Constructive geometry of plane curves

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Page 11 - ... the first is to the third as the difference between the first and second is to the difference between the second and third, the quantities a, b, c, are said to be in harmonical proportion.
Page 26 - A circle is a plane figure contained by one line, which is called the circumference, and is such that all straight lines drawn from a certain point within the figure to the circumference, are equal to one another.
Page 358 - TRIGONOMETRY. By Rev. JB LOCK, MA, Senior Fellow, Assistant Tutor and Lecturer in Mathematics, of Gonville -and Caius College, Cambridge ; late Assistant-Master at Eton. Globe 8vo.
Page 358 - AND BESSEL'S FUNCTIONS. Crown 8vo. WILSON (JM)— ELEMENTARY GEOMETRY. Books I. to V. Containing the Subjects of Euclid's first Six Books. Following the Syllabus of the Geometrical Association. By JM WILSON, MA, Head Master of Clifton College. New Edition. Extra fcap. 8vo. 4?.
Page 287 - AB describe a segment of a circle containing an angle equal to the given angle, (in.
Page 125 - The problem therefore is reduced to finding the centre of a circle to touch externally two given circles (DG, EG) and pass through a given point (Q), which is always possible since the circles must cut each other and Q lie outside both, ie the problem reduces to Prob. 32. [Draw a common tangent EDM to the two circles meeting fP in M.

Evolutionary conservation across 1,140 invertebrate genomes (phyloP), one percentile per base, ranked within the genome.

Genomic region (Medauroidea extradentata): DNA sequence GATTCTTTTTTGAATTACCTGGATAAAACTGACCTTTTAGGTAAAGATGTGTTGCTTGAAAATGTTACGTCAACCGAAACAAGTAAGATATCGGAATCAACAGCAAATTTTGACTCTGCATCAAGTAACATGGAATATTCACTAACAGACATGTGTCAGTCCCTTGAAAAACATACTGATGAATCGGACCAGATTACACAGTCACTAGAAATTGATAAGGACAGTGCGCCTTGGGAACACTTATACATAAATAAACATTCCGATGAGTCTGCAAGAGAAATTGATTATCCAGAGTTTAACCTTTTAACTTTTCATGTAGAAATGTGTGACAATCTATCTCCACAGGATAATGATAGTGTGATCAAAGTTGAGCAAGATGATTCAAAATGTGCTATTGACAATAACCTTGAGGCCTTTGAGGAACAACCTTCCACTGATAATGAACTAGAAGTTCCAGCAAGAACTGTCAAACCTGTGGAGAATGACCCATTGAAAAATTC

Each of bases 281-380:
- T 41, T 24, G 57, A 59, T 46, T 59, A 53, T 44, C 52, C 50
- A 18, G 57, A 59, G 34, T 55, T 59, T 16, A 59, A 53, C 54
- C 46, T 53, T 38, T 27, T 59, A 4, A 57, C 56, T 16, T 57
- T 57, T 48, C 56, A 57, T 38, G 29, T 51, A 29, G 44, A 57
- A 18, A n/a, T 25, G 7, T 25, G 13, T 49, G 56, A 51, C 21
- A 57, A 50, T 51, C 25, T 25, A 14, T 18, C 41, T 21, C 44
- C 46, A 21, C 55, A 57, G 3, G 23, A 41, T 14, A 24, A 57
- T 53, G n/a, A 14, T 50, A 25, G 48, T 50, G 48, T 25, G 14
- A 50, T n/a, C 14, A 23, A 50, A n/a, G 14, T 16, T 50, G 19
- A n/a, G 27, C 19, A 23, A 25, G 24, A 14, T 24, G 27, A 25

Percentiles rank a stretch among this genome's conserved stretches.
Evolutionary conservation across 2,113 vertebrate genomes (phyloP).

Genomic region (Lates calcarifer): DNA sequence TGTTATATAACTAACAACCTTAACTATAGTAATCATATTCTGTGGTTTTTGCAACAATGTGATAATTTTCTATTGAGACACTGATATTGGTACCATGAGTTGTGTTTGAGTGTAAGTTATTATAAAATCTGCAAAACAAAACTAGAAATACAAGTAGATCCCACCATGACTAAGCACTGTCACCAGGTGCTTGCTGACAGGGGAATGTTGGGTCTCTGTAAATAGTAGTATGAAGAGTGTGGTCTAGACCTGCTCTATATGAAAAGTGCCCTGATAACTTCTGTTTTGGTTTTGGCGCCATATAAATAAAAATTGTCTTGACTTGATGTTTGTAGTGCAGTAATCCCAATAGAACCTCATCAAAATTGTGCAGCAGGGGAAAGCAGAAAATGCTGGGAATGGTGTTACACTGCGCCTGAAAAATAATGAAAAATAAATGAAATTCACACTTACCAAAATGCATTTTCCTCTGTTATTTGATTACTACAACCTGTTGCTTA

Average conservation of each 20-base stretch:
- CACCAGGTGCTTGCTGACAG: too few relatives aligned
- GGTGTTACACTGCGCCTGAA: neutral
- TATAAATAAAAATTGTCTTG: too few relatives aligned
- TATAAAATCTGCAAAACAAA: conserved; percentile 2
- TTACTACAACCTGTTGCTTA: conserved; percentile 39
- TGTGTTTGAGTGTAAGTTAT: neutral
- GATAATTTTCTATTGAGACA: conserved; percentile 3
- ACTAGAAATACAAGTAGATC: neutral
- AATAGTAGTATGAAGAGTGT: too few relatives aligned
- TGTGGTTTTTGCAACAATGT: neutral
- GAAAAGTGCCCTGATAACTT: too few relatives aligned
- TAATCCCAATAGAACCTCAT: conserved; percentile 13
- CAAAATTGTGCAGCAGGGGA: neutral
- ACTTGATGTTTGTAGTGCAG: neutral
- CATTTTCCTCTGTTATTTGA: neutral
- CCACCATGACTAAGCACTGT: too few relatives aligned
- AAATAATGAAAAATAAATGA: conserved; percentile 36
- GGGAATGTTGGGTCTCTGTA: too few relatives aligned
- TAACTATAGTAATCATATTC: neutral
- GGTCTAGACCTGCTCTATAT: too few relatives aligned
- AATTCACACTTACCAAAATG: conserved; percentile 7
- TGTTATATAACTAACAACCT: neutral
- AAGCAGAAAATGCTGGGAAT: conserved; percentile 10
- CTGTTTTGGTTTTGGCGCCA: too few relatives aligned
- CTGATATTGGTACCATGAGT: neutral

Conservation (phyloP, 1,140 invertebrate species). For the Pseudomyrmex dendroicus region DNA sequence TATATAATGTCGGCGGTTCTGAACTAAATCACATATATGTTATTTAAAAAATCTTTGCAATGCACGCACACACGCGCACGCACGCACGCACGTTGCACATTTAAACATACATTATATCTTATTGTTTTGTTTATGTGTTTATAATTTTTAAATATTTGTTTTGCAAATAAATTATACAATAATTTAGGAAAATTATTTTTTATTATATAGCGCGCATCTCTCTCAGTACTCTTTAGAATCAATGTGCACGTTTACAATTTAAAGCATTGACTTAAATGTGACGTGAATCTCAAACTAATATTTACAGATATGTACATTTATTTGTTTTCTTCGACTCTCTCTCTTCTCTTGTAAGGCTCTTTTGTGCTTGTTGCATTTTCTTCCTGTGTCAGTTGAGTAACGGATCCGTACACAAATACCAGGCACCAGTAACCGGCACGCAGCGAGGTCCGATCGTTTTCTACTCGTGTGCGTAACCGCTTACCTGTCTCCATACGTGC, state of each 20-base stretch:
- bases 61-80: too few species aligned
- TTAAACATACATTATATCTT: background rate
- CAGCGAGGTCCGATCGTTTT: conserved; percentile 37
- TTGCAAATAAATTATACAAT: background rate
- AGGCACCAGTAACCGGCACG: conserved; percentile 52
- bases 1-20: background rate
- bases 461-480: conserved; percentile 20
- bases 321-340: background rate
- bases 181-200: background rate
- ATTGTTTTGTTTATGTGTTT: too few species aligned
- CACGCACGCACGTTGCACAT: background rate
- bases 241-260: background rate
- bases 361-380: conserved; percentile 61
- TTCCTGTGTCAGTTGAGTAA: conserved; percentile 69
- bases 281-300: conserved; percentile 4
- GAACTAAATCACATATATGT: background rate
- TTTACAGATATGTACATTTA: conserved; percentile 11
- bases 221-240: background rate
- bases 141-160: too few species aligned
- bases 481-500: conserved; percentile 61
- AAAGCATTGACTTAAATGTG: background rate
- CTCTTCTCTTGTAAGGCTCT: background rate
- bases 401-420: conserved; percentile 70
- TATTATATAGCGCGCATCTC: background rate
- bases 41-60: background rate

Page 358 - SOLID GEOMETRY AND CONIC SECTIONS. With Appendices on Transversals and Harmonic Division. For the Use of Schools. By JM WILSON, MA New Edition. Extra fcap. 8vo. 3-r. 6d. WILSON— GRADUATED EXERCISES IN PLANE TRIGONOMETRY.
Page xi - Upon a given straight line to describe a segment of a circle, which shall contain an angle equal to a given rectilineal angle.
Page 30 - IF from any point without a circle two straight lines be drawn, one of which cuts the circle, and the other touches it ; the rectangle contained by the whole line which cuts the circle, and the part of it without the circle, shall be equal to the square of the line which touches it.
Page 97 - A conic section is the locus of a point which moves so that its distance from a fixed point, called the focus, is in a constant ratio to its distance from a fixed straight line, called the directrix.

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